Have you tried new the Independent Digital Edition apps?
Independent Dating
and  

By clicking 'Search' you
are agreeing to our
Terms of Use.

ES Rentals

    iJobs Job Widget
    iJobs General

    Employment Solicitor

    Highly Competitive Salary: Austen Lloyd: MANCHESTER - Senior Employment Solici...

    Senior Risk Manager - Banking - London - £650

    £600 - £650 per day: Orgtel: Conduct Risk Liaison Manager - Banking - London -...

    Commercial Litigation Associate

    Highly Attractive Package: Austen Lloyd: CITY - COMMERCIAL LITIGATION - GLOBAL...

    Systems Manager - Dynamics AX

    £65000 - £75000 per annum + Benefits: Progressive Recruitment: The client is a...

    Day In a Page

    Evan Davis: The BBC’s wolf in sheep’s clothing to take over at Newsnight

    The BBC’s wolf in sheep’s clothing

    What will Evan Davis be like on Newsnight?
    Finding the names for America’s shame: What happens to the immigrants crossing the US-Mexico border without documents who never make it past the Arizona desert?

    Finding the names for America’s shame

    The immigrants crossing the US-Mexico border without documents who never make it past the Arizona desert
    Inside a church for Born Again Christians: Speaking to God in a Manchester multiplex

    Inside a church for Born Again Christians

    As Britain's Anglican church struggles to establish its modern identity, one branch of Christianity is booming
    Rihanna, Kim Kardashian and me: How Olivier Rousteing is revitalising the house of Balmain

    Olivier Rousteing is revitalising the house of Balmain

    Parisian couturier Pierre Balmain made his name dressing the mid-century jet set. Today, Olivier Rousteing – heir to the house Pierre built – is celebrating their 21st-century equivalents. The result? Nothing short of Balmania
    Cancer, cardiac arrest, HIV and homelessness - and he's only 39

    Incredible survival story of David Tovey

    Tovey went from cooking for the Queen to rifling through bins for his supper. His is a startling story of endurance against the odds – and of a social safety net failing at every turn
    Backhanders, bribery and abuses of power have soared in China as economy surges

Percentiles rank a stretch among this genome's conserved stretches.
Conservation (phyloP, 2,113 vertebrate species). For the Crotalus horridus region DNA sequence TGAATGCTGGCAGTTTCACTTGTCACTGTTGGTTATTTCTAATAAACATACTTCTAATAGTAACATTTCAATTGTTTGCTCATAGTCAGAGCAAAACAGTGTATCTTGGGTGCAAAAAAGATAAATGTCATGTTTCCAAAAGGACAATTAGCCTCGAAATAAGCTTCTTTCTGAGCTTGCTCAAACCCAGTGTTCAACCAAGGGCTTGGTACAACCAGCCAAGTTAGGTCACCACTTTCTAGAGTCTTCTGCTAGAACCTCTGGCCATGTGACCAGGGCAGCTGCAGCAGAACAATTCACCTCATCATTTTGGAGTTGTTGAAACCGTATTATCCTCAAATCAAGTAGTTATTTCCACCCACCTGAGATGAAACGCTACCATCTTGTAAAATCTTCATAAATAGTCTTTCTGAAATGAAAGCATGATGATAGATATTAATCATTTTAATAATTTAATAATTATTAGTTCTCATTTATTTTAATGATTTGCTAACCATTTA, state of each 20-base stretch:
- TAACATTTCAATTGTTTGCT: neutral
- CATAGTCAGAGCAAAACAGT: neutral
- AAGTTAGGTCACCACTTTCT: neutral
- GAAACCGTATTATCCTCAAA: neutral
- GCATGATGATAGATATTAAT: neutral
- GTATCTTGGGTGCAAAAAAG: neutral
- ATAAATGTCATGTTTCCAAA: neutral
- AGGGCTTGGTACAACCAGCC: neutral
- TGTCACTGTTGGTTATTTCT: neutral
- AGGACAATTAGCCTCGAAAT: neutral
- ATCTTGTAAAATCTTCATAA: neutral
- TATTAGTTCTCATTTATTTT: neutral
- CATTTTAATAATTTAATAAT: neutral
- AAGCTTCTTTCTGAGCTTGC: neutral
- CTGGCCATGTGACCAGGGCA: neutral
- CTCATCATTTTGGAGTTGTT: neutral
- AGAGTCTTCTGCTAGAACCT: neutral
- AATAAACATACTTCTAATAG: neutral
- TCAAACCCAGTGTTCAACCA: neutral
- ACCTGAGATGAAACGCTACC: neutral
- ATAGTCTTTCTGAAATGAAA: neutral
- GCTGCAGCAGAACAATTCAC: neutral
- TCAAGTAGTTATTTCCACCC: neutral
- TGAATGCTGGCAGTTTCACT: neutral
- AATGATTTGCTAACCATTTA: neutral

Bribery and abuses of power soar in China

    The bribery is fuelled by the surge in China's economy but the rules of corruption are subtle and unspoken, finds Evan Osnos, as he learns the dark arts from a master
    Commonwealth Games 2014: Highland terriers stole the show at the opening ceremony

    Highland terriers steal the show at opening ceremony

    Gillian Orr explores why a dog loved by film stars and presidents is finally having its day
    German art world rocked as artists use renowned fat sculpture to distil schnapps

    Brewing the fat from artwork angers widow of sculptor

    Part of Joseph Beuys' 1982 sculpture 'Fettecke' used to distil schnapps
    BBC's The Secret History of Our Streets reveals a fascinating window into Britain's past

    BBC takes viewers back down memory lane

    The Secret History of Our Streets, which returns with three films looking at Scottish streets, is the inverse of Benefits Street - delivering warmth instead of cynicism
    Joe, film review: Nicolas Cage delivers an astonishing performance in low budget drama

    Nicolas Cage shines in low-budget drama Joe

    Cage plays an ex-con in David Gordon Green's independent drama, which has been adapted from a novel by Larry Brown
    How to make your own gourmet ice lollies, granitas, slushy cocktails and frozen yoghurt

    Make your own ice lollies and frozen yoghurt

    Think outside the cool box for this summer's tempting frozen treats
    Ford Fiesta is UK's most popular car of all-time, with sales topping 4.1 million since 1976

    Fiesta is UK's most popular car of all-time

    Sales have topped 4.1 million since 1976. To celebrate this milestone, four Independent writers recall their Fiestas with pride
    10 best reed diffusers

    Heaven scent: 10 best reed diffusers

    Keep your rooms smelling summery and fresh with one of these subtle but distinctive home fragrances that’ll last you months
    Commonwealth Games 2014: Female boxers set to compete for first time

    Female boxers set to compete at Commonwealth Games for first time

    There’s no favourites and with no headguards anything could happen
    Five things we’ve learned so far about Manchester United under Louis van Gaal

    Five things we’ve learned so far about United under Van Gaal

    It’s impossible to avoid the impression that the Dutch manager is playing to the gallery a little